Weekly Checkup Signup Sidebar
September 16, 2022
As this newsletter has noted many times, the 340B Drug Pricing Program suffers from myriad problems. A new report by the Community Oncology Alliance further highlights the need for reform: 340B hospitals’ median markups for oncology drugs were 4.9 times acquisition costs, with the highest markup for a breast cancer drug at 11.3 times the acquisition cost. This may come as a shock to those unfamiliar with the 340B Program, but as my latest primer on the subject explains, these high markups are the natural consequence of a program that lacks purpose, transparency, and accountability.
A quick background: The 340B Program was created after charitable donations of drugs by pharmaceutical companies to hospitals were functionally eliminated by the Medicaid Best Price rule. The general idea, though not explicitly stated in the statute (more on that below), was to ensure hospitals could acquire cheaper drugs, resell them at a higher price, and use those profits to help indigent patients. Yet the program–which includes 44 percent of all hospitalsin the United States and is valued at $38 billion–has not been very successful in this mission.
The first problem with 340B is that it lacks a statutory purpose. There isn’t a single sentence in the statute that says what covered entities (CEs), such as hospitals and community health centers, must do with the profits, and the definition of which patients this program is meant to serve is so broad as to include nearly every patient a CE has. While a House report offers that CEs are supposed to use these profits to “[reach] more eligible patients and [provide] more comprehensive services,” that language isn’t binding. Instead, 340B hospitals provide significantly less charity care as a percent of revenue than non-340B hospitals.
The second major issue is transparency. The Health Resources and Services Administration (HRSA), which oversees the 340B Program, can’t require CEs to report how much profit they’ve made from the program or where those profits are being spent. The broad patient definition in the law means that CEs have different criteria for which patients are considered eligible. This leads to problems of diversion and duplicate discounts. The former problem allows CEs to profit from patients who aren’t eligible for 340B drugs, and the latter forces pharmaceutical manufacturers to give discounts to both CEs and state Medicaid programs illegally.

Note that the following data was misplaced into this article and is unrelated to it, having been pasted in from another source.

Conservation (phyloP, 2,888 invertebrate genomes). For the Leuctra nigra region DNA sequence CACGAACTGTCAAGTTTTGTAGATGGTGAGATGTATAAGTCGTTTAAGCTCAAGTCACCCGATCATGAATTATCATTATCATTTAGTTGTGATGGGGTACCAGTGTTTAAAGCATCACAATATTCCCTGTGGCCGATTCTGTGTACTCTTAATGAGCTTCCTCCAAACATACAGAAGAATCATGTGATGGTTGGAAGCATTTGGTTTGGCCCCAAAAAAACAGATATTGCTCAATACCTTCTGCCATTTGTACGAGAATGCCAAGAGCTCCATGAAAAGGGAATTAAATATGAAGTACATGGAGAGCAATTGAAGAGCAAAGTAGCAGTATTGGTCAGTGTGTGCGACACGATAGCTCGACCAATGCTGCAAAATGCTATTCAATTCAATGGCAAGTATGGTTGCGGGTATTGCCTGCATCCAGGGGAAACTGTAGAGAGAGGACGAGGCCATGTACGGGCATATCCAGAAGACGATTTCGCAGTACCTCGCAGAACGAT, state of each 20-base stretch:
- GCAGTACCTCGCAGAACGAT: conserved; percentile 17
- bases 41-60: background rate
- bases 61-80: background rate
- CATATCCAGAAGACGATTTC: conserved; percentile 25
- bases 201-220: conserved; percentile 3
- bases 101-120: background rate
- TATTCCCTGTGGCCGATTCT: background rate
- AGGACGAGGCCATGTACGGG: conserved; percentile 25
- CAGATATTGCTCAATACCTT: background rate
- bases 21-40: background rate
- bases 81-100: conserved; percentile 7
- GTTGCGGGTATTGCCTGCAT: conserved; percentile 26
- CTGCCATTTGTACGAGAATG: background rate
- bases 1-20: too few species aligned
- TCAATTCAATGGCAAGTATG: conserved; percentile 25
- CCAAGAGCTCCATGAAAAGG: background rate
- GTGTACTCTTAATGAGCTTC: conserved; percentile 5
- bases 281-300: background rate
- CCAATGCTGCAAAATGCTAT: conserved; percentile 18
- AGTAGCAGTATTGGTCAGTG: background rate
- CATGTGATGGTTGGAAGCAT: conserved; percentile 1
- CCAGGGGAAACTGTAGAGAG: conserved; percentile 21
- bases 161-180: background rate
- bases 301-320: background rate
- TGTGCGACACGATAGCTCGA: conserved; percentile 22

Finally, the 340B Program has serious accountability problems. HRSA and manufacturers can conduct audits of CEs to search for duplicate discounts, but HRSA lacks the manpower for anything more than spot checks of random CEs. Manufacturers must also pay for the audits they conduct, deterring most from pursuing the option. In 2020, HRSA conducted 200 audits – which translates to just 1.57 percent of all CEs.
There are several key reforms Congress should consider to improve the 340B Program. First, it needs a clear statutory purpose. Specifically, it needs to state what the program is meant to achieve, whom the program is meant to serve, and how CEs must use their profits. Second, the program needs safeguards for transparency so that both the federal government and the public may know how much money CEs are getting and how they’re spending it. Third, 340B needs reform of its eligibility requirements to ensure participating CEs are primarily serving the targeted beneficiaries. Finally, HRSA must have more authority and manpower to ensure compliance with the program’s intent. Making even one of these reforms will help shift the troubled 340B Program to better serve patients most in need.
Chart Review: Telehealth Offerings Versus Patient Preferences
Danielle Bartolotta, Health Care Policy Intern
Telehealth offerings have expanded dramatically since the wake of the COVID-19 pandemic, but are the services offered those that patients want? The chart below examines two sets of data: First, an American Medical Association survey completed in December 2021 that asked 1,630 providers which telehealth services they offer; and second, a SingleCare survey of 1,700 patients completed in January 2021 about patient willingness to receive various health care services through virtual visits. The information from these studies provides insight into how well patients’ needs are being met by providers’ virtual health offerings. As shown in the chart below, some providers’ offerings, such as mental health services and primary care, are well-aligned with patient preferences. There are significant discrepancies in other offerings, however. Notably, more patients prefer to conduct follow-up visits via telehealth than such visits are offered by providers, while for the treatment of chronic care, more providers offer virtual visits than patients prefer to use.